For the past few weeks, retailers have been blamed for ruining Thanksgiving by opening their doors to shoppers on what is traditionally a quiet family holiday. But now it looks like another force, dubbed Boreas, could ruin Turkey Day for many Americans.
Boreas is the name of the winter storm that has been blamed for at least 14 deaths, as well as 650 flight cancellations this week in the Dallas–Fort Worth area alone. As the storm system pushes eastward, severe weather — including heavy rain and wind and more than a foot of snow in some parts of the Northeast — is in the forecast for the days around Thanksgiving, which are always expected to be big days for travel and shopping alike.
Traffic on the roads, which is brutal on the East Coast around Thanksgiving, will surely be worse than usual in the days ahead. And what about traffic at the mall during this key time of year for retailers?
By some accounts, mall crowds were already expected to be subdued (relatively speaking) on the day after Thanksgiving. A new Nielsen poll reported that only 13% of shoppers will visit brick-and-mortar stores to shop this Black Friday, down from 17% who planned to do so on Black Friday in 2012. The fall is “part of a four-year downward trend, where consumers report a declining interest in Black Friday shopping,” Nielsen researchers explain.
Added into the mix are the many ways that shoppers can find deals on par with Black Friday on days other than Black Friday. There have been holiday promotions starting in September, and door busters and Black Friday price-matching services offered by retailers starting the week before Black Friday, if not even earlier. Of course, there’s also the rise of retailers launching Black Friday deals in physical stores open on Thanksgiving Day, and a huge host of online sales and promotions before, during and after the Thanksgiving–Black Friday–Cyber Monday.
In other words, even without the possibility of bad weather making shoppers think twice before driving to the mall, it’s easier than ever to justify staying home rather than hitting brick-and-mortar stores on Black Friday.
Retailers understandably worry that if severe winter storms cause havoc in any major cities in the days ahead, stores’ sales totals could also be dreary as consumers in affected cities might suddenly realize they have no actual need to physically go shopping on any one specific day. This is enough to make retailers panic, seeing as we’re in arguably the most competitive holiday season ever and, according to data cited by InternetRetailer.com, consumers who planned on shopping this weekend anticipated that they’d blow roughly half their holiday shopping budget by the time Cyber Monday rolls around.
Overall, if bad weather does have an impact on Thanksgiving-week shopping, it’ll be in two main ways:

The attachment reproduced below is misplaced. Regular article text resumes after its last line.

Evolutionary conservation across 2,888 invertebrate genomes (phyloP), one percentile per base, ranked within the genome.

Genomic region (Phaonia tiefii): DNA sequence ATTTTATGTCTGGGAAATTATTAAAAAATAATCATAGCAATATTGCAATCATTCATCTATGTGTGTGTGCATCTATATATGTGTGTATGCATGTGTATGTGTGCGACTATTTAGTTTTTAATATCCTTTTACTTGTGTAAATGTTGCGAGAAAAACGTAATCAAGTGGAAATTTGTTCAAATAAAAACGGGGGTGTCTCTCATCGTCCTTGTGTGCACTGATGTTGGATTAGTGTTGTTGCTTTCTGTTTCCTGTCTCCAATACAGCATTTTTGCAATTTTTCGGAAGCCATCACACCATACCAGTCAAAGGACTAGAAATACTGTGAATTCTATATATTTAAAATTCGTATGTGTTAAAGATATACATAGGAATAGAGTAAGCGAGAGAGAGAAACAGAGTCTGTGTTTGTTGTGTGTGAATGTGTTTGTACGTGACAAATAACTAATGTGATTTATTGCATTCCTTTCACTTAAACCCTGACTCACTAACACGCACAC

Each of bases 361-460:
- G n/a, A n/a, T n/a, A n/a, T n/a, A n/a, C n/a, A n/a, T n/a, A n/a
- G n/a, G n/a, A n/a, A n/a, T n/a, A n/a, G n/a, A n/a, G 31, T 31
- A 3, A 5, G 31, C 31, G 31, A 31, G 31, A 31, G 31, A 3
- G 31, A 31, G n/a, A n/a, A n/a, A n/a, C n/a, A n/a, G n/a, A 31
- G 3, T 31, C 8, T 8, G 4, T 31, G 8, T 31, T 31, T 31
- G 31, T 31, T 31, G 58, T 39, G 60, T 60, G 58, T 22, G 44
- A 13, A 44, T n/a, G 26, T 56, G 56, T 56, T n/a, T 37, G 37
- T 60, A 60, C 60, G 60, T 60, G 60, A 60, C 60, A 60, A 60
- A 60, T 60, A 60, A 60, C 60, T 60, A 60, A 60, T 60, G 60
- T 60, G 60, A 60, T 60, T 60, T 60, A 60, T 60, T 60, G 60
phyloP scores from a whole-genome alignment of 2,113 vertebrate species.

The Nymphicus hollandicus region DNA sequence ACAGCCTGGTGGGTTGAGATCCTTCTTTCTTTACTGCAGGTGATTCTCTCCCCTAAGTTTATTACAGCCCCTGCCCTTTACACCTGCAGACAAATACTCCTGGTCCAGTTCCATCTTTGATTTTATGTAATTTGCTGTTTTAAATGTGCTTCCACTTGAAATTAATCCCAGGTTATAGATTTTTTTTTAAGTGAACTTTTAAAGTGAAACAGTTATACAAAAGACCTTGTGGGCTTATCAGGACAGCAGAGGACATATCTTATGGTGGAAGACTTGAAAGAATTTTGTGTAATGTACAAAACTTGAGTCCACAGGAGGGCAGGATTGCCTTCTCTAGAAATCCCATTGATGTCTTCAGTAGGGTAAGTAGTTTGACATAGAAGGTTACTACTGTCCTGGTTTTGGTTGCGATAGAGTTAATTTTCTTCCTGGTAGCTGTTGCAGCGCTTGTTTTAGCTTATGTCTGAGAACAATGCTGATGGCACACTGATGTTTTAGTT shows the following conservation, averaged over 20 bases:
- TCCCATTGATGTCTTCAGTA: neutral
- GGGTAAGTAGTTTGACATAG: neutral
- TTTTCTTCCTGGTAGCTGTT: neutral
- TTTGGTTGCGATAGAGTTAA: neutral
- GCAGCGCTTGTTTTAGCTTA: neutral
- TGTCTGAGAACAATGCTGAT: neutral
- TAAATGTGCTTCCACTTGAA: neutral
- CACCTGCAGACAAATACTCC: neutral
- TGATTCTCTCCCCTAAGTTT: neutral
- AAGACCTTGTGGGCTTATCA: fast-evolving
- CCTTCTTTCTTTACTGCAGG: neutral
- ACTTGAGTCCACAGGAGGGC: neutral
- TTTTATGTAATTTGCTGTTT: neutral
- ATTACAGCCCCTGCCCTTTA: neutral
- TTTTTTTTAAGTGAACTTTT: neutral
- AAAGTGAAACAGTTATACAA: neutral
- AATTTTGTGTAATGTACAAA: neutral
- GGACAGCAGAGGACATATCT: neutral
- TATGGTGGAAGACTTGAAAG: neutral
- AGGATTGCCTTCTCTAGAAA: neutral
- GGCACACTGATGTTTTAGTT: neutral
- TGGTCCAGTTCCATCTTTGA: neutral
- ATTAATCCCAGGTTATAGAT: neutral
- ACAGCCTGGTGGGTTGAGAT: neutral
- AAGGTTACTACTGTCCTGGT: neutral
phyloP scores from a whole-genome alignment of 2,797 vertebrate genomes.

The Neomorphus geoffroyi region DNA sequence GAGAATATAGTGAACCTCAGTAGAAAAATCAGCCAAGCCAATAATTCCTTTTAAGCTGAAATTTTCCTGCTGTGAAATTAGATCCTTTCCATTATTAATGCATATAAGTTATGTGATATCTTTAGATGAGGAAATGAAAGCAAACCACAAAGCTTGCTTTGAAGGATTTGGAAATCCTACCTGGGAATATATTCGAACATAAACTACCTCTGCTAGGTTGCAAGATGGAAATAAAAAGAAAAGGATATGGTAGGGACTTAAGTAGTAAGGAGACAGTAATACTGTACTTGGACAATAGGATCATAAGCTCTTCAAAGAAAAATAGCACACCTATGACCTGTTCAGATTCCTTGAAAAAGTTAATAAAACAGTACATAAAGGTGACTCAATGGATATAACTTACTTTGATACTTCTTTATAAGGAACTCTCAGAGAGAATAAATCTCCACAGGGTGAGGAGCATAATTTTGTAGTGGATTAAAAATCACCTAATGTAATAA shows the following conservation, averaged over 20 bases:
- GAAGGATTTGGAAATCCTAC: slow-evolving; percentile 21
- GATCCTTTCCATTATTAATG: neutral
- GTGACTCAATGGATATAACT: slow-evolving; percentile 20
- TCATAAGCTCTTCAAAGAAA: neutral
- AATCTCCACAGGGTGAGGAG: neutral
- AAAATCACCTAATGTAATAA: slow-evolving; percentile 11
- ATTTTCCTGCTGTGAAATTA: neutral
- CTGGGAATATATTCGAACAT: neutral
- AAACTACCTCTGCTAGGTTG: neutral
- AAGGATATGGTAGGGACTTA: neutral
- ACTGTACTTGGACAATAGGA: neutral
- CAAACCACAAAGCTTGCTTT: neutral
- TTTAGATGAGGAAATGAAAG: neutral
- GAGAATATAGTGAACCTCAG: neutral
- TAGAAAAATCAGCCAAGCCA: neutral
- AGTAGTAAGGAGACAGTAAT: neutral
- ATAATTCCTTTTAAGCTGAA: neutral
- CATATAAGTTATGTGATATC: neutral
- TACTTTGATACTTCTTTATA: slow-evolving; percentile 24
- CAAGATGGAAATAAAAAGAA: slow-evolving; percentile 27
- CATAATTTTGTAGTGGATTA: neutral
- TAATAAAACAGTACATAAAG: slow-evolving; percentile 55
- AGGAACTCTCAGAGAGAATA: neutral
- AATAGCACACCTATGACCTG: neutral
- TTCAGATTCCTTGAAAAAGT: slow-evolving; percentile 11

More Online Shopping. Regardless of weather, the anticipation is that e-commerce will have a terrific Thanksgiving week — and booming sales for the entire holiday season, for that matter. Forrester Research estimated that online sales for the U.S. 2013 holidays will grow 15% compared with last year. According to a consumer survey from Accenture, a higher percentage of Black Friday shoppers said they planned to do most of their shopping online (30%) vs. in-store (28%). In the Nielsen survey, 46% of American consumers said they would shop online on Cyber Monday, vs. 30% a year ago.
It’s easy to see how inclement weather could push online sales even higher, as shoppers who are stuck at home resort to browsing for holiday gifts on the Web. “Many merchants don’t care where the sale takes place,” says Brian Hoyt, vice president of communications for the deal-aggregation site RetailMeNot. With that in mind, retailers will be announcing special new offers online throughout the week, sometimes with new promotions every hour. “You will absolutely see tons of online deals on Thanksgiving and Black Friday.”
More Intensely Crowded Malls. When bad weather prevents a shopper from hitting the mall, the other alternative to shopping online is simply waiting out the storm. “It may be a day or two later than originally planned, but if a shopper feels the urgency to buy a gift in a store, it’ll happen,” says Hoyt.
If the weather is horrible on Thanksgiving — and that’s the forecast for much of the Northeast — that may dissuade shoppers from deserting their families for the mall after the turkey dinner. But if the shopping crowds are small on a dreary Thanksgiving night or even early on the morning of Black Friday, that could mean business will be especially brisk once the weather is clear on Friday afternoon or Saturday.
“After being cooped up in the house for a couple of days, shoppers might want to escape to the mall and brave the crowds,” says Collin Brinkman, a director in Deloitte’s retail-and-distribution practice. Brinkman says that in previous years, cold weather and bad storms may have hurt sales at brick-and-mortar stores for brief spells, but there’s no evidence that Mother Nature curtailed shopping in any sustained way. “Shopping is a very social activity,” he says, explaining why not all consumers will automatically turn to the Web to make their purchases. “Over a period of five days or so, people who really want to go shopping will figure out a time to get out and do so.”